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After studying at the Universities of Oxford and Cambridge, Prof. Reid worked as a lecturer in the Department of Public Law at the University of Aberdeen for 10 years before taking up a post as Senior Lecturer in Dundee at the start of 1991. He was appointed Professor of Environmental Law in 1995. He was Head of the Department of Law from 1997-2000 and served as Dean of the Faculty of Law and Accountancy from January 2004 until a reorganisation of University structures led to the abolition of the Faculty in August 2006. Between 2004 and 2013 he was a member of the Peer Review College of the Arts and Humanities Research Board and from 2010-2013 as one of its Strategic Peer Reviewers. In 2011 he was appointed as a member of the Law sub-panel for the assessment of research under the Research Excellence Framework (REF 2014). He serves as Convener for Scotland on the Executive of the Society of Legal Scholars and became a Fellow of the Royal Society of Arts in 2012.
His two main areas of interest are public law and environmental law, which have come together in studies of judicial review in environmental matters, recent studies of the handling of environmental matters within systems of devolved government and studies of the climate change duties imposed on Ministers. Projects include examining the evolution of environmental concerns in the regulation of hydro-electric dams (funded by the AHRB) and collaborative work with geographers on the legal issues arising from the dynamic nature of the coastline. A research project with Andrea Ross (funded by the AHRC) has examined the implementation of EC environmental law within the devolved structures of the United Kingdom. Work on the latest edition of his book "Nature Conservation Law" which was published in 2009 has been developed to explore the role of new legal approaches in biodiversity conservation and attracted funding from the AHRC for a project leading to the book "The Privatisation of Biodiversity?: New Approaches to Conservation Law" (with W. Nsoh) and to other publications in academic and professional journals.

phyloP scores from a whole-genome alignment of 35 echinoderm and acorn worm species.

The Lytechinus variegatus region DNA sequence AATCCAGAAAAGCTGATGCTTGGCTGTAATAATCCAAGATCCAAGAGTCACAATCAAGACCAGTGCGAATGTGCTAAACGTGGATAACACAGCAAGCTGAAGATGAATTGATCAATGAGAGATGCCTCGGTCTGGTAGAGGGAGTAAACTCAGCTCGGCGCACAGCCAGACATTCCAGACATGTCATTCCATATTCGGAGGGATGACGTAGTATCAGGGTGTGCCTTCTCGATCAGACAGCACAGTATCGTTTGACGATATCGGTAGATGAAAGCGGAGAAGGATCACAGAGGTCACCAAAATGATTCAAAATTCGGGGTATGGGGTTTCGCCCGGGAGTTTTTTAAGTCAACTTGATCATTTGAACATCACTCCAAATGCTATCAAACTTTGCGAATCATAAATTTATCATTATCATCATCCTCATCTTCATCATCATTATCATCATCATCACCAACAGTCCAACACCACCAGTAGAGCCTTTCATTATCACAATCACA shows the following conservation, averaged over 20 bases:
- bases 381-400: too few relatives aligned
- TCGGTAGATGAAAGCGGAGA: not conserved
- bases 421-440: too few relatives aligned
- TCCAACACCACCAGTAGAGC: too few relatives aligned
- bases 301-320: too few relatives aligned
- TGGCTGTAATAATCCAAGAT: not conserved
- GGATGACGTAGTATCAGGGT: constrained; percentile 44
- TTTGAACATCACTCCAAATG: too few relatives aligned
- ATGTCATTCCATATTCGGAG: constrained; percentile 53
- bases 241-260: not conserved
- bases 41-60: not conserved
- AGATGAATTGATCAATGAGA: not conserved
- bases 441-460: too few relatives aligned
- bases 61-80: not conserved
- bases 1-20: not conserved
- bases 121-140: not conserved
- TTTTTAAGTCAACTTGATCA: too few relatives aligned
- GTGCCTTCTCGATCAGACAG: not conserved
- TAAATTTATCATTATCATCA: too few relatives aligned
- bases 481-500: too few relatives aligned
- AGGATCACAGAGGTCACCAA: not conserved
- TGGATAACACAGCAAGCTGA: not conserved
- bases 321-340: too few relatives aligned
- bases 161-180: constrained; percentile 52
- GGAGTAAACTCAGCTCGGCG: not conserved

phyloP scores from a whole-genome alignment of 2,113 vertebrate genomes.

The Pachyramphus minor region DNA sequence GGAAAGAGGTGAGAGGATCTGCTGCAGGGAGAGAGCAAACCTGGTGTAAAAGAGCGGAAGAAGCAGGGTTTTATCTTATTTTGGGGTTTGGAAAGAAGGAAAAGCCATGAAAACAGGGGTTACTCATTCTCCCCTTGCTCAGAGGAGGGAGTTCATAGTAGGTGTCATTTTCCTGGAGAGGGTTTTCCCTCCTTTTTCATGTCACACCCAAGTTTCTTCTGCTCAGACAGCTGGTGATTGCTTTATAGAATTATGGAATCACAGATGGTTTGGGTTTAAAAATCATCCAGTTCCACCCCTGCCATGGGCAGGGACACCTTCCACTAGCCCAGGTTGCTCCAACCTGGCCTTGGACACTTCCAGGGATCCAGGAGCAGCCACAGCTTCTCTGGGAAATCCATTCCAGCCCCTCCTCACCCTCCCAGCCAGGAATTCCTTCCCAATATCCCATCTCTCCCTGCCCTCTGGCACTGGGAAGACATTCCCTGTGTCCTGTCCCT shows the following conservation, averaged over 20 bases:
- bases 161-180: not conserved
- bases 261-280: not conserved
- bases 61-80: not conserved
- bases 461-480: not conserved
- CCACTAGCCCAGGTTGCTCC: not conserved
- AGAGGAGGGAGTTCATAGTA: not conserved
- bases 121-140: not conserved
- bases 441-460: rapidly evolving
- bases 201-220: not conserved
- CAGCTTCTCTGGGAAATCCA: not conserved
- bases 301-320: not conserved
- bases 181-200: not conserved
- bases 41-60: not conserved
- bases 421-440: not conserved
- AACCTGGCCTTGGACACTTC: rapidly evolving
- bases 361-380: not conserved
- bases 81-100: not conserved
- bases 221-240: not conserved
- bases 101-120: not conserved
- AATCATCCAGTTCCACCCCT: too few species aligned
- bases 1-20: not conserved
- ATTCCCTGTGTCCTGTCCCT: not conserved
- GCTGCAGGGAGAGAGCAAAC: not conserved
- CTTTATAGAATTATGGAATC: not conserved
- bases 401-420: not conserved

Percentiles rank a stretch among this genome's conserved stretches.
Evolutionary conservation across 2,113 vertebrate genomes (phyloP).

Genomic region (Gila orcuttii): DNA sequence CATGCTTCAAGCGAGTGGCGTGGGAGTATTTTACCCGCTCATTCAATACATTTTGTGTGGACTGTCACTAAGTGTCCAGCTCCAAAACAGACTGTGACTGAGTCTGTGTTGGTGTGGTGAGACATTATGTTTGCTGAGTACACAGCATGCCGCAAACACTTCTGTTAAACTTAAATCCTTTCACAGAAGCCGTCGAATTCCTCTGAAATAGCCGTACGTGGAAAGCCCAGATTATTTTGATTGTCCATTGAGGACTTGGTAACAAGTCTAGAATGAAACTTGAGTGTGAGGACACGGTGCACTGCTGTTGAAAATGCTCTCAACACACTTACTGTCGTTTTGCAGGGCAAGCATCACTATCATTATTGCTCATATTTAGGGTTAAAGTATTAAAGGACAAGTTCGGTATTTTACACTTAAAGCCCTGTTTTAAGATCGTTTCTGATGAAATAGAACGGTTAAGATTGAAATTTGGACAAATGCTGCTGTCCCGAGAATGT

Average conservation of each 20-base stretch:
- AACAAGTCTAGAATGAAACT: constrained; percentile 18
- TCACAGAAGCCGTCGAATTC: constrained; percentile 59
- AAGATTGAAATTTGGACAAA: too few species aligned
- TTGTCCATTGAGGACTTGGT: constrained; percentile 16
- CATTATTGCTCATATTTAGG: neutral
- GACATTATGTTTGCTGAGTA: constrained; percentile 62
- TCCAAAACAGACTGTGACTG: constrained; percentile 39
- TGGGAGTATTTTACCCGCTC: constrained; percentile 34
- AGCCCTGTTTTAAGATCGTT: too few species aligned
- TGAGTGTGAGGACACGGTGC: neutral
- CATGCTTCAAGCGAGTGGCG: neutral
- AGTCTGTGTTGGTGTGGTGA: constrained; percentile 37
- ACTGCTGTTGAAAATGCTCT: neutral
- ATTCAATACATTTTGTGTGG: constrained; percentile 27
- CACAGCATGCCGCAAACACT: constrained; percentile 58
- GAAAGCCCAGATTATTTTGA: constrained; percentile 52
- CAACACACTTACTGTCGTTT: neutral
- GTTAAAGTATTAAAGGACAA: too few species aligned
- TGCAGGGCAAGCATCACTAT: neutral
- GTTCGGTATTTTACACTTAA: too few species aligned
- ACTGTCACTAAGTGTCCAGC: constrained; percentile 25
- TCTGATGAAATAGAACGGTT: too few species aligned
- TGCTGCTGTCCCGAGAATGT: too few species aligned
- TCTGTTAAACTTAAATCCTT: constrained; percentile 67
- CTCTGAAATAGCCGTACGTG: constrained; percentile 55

The impact of Brexit on environmental law is a further area of interest, leading to appearances at the Scottish and UK Parliaments, involvement in a research project (funded by the ESRC as part of The UK in a Changing Europe programme) and participation in groups seeking to provide information and advice on the technicalities of the process. This work has produced several conference and seminar papers and articles, one of which won the 2016 Willoughby Prize for the best paper in the Journal of Energy and Natural Resources Law.
A further ESRC-funded project (joint with Dr J. Mendel, Geography) will start in 2018, "Uncovering the Environment", examining the use and impact of the public right of access to environmental information.